Kennesaw State student Elena Jordan, who’s 63, sees the same thing in her classes. “I think our presence is a true enhancement of the learning environment,” she said. “The kids are great, but I think we add a little spice.”
Jordan says she’s working on her fourth degree. She graduated in the 1970s with a bachelor’s degree and a major in music, she said, then earned master’s degrees in computer science and business administration. She decided to go back to study Spanish, she said, after she tried learning the language by listening to tapes during her daily commute and decided she preferred learning in a classroom.
The biggest downside she sees for older students? All the sitting around required when in class or doing homework.
Kruszka saw that returning to college as a retiree meant diving into the hard work of college studies. And campus life for the older set wasn’t the zany good times pictured in some back-to-college movies. No frat parties or wild nights out. “This is not a Rodney Dangerfield situation,” he said. That was OK with him, though. “That’s not my style.”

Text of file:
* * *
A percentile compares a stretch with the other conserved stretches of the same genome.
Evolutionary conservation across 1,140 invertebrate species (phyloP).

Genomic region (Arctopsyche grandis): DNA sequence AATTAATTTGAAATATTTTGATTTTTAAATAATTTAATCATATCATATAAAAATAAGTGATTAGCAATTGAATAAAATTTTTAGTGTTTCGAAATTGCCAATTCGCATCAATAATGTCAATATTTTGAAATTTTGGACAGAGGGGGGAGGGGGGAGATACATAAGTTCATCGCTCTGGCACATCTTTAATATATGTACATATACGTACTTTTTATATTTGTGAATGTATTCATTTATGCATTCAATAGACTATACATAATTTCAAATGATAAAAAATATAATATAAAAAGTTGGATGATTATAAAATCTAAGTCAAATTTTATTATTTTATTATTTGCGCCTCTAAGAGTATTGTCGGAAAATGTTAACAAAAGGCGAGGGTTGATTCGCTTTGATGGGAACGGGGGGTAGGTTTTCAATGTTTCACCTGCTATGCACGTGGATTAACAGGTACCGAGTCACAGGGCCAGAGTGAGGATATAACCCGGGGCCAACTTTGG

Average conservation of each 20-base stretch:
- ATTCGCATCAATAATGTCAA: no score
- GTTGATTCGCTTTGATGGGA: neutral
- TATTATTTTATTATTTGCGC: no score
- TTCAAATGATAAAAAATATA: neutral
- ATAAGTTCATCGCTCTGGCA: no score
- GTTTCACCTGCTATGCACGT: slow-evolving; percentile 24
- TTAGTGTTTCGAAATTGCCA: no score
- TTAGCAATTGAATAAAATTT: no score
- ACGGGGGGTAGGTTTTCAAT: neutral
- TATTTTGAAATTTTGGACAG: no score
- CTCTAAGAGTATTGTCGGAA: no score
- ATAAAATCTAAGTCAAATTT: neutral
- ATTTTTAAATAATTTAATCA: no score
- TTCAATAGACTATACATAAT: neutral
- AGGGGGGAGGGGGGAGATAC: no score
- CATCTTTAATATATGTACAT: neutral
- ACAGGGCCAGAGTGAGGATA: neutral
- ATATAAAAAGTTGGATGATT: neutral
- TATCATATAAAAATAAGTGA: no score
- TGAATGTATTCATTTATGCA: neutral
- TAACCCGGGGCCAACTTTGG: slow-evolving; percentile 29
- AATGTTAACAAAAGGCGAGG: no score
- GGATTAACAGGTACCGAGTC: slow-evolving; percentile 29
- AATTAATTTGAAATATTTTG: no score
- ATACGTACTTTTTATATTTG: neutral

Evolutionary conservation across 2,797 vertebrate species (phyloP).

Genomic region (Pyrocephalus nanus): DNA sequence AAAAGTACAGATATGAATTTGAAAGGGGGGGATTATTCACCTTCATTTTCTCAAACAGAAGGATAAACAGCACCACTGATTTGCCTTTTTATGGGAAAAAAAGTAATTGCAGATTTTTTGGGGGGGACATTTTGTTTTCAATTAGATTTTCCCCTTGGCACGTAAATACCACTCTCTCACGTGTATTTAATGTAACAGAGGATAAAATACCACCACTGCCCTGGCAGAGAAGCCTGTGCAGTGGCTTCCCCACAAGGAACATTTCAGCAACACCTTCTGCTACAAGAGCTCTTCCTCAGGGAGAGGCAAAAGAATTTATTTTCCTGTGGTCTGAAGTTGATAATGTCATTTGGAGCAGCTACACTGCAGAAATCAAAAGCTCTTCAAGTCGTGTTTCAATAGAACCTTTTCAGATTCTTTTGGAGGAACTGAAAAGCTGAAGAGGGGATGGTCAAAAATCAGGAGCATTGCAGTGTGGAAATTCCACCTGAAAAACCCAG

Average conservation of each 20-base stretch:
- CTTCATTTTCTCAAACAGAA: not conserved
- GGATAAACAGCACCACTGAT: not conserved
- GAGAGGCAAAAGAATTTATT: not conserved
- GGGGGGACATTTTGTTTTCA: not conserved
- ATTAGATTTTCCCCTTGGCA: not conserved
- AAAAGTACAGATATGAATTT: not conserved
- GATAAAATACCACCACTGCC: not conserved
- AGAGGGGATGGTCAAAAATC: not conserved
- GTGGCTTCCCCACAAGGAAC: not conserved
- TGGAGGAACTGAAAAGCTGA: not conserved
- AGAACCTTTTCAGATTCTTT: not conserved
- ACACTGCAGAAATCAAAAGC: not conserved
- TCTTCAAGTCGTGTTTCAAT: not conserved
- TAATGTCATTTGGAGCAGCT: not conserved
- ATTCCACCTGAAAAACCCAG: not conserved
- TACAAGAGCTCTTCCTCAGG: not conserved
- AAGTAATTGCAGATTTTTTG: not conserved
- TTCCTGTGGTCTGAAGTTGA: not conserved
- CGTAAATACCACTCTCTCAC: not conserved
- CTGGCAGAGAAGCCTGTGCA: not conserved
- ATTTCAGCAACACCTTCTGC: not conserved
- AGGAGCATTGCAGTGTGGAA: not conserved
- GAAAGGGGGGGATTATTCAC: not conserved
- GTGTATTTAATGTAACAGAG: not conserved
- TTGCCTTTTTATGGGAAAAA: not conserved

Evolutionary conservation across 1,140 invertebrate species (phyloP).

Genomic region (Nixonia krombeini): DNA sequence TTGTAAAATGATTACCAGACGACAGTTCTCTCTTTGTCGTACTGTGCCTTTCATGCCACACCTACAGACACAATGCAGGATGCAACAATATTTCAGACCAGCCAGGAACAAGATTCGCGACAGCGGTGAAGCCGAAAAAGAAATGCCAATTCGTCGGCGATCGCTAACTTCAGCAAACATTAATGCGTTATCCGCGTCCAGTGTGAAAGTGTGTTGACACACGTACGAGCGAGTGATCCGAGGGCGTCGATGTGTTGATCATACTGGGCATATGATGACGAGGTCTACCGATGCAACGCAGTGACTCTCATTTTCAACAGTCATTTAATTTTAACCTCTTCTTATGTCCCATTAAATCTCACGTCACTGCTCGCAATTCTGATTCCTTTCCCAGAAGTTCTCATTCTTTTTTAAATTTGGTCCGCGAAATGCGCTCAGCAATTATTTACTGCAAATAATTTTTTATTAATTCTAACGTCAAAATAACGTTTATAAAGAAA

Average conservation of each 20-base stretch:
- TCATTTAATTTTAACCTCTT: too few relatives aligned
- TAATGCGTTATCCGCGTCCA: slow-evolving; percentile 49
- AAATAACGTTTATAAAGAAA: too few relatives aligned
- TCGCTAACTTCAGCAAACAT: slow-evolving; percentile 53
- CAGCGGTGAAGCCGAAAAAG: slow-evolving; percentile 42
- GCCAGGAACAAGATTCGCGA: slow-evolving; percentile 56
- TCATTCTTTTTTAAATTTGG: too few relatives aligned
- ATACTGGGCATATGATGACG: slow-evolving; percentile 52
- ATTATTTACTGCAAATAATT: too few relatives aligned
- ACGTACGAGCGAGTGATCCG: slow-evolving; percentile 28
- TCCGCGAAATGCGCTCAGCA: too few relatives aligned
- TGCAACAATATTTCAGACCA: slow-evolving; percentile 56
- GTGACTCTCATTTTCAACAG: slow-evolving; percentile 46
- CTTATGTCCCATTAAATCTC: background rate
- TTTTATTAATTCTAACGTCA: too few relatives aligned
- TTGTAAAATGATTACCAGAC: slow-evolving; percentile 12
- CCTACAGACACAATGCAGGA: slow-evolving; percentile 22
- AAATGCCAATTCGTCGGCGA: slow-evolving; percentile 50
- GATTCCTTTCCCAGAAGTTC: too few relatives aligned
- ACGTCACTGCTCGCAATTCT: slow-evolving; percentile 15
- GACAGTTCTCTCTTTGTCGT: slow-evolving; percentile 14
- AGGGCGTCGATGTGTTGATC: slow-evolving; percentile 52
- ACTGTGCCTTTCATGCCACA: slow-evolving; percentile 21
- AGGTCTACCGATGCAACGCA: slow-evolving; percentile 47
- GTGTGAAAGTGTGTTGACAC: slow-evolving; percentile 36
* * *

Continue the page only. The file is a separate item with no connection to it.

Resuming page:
At 71, Olyn Gee, a freshly minted University of Georgia graduate, finds college keeps him engaged as he ages. “If you’re a senior, you feel like you’re wasting your time,” he said. “[Attending college] is a great way to feel part of the community.”
Gee said he spent much of his life in metro Atlanta and worked at a variety of jobs, ranging from sales to taking wedding photos. So many young couples had their portraits taken at the UGA campus, he said, that he ended up spending a lot of time in Athens. Eventually, he and his wife moved to the Athens area.
When Gee found out that he could attend classes at UGA without paying tuition because of his age, he enrolled in a few. He liked them, so he kept going back for more. “You learn so much that you never knew,” he said. “Any course you take just opens your eyes up.”
Eventually, he had accumulated so many class credits that he was considered a college junior. He decided to start taking the science, math and language courses he needed to fulfill the requirements for a degree. Gee graduated from UGA in May with a bachelor’s in political science. Completing his degree took 7 ½ years, he said.
He plans to go back for more. “It’s free and it keeps you young,” he said.
At Kennesaw, soon-to-be graduate Kruszka already is considering going back for more studies, too. After he gets his diploma, he thinks he might keep going to class.
But for now, he’s thinking about what he should give himself as a graduation present to celebrate finally getting his degree.
After all, he said, the simple act of getting older shouldn’t slow you down. “We can’t stop just because the clock is moving on,” he said. “You’ve got to keep moving. I really believe that.”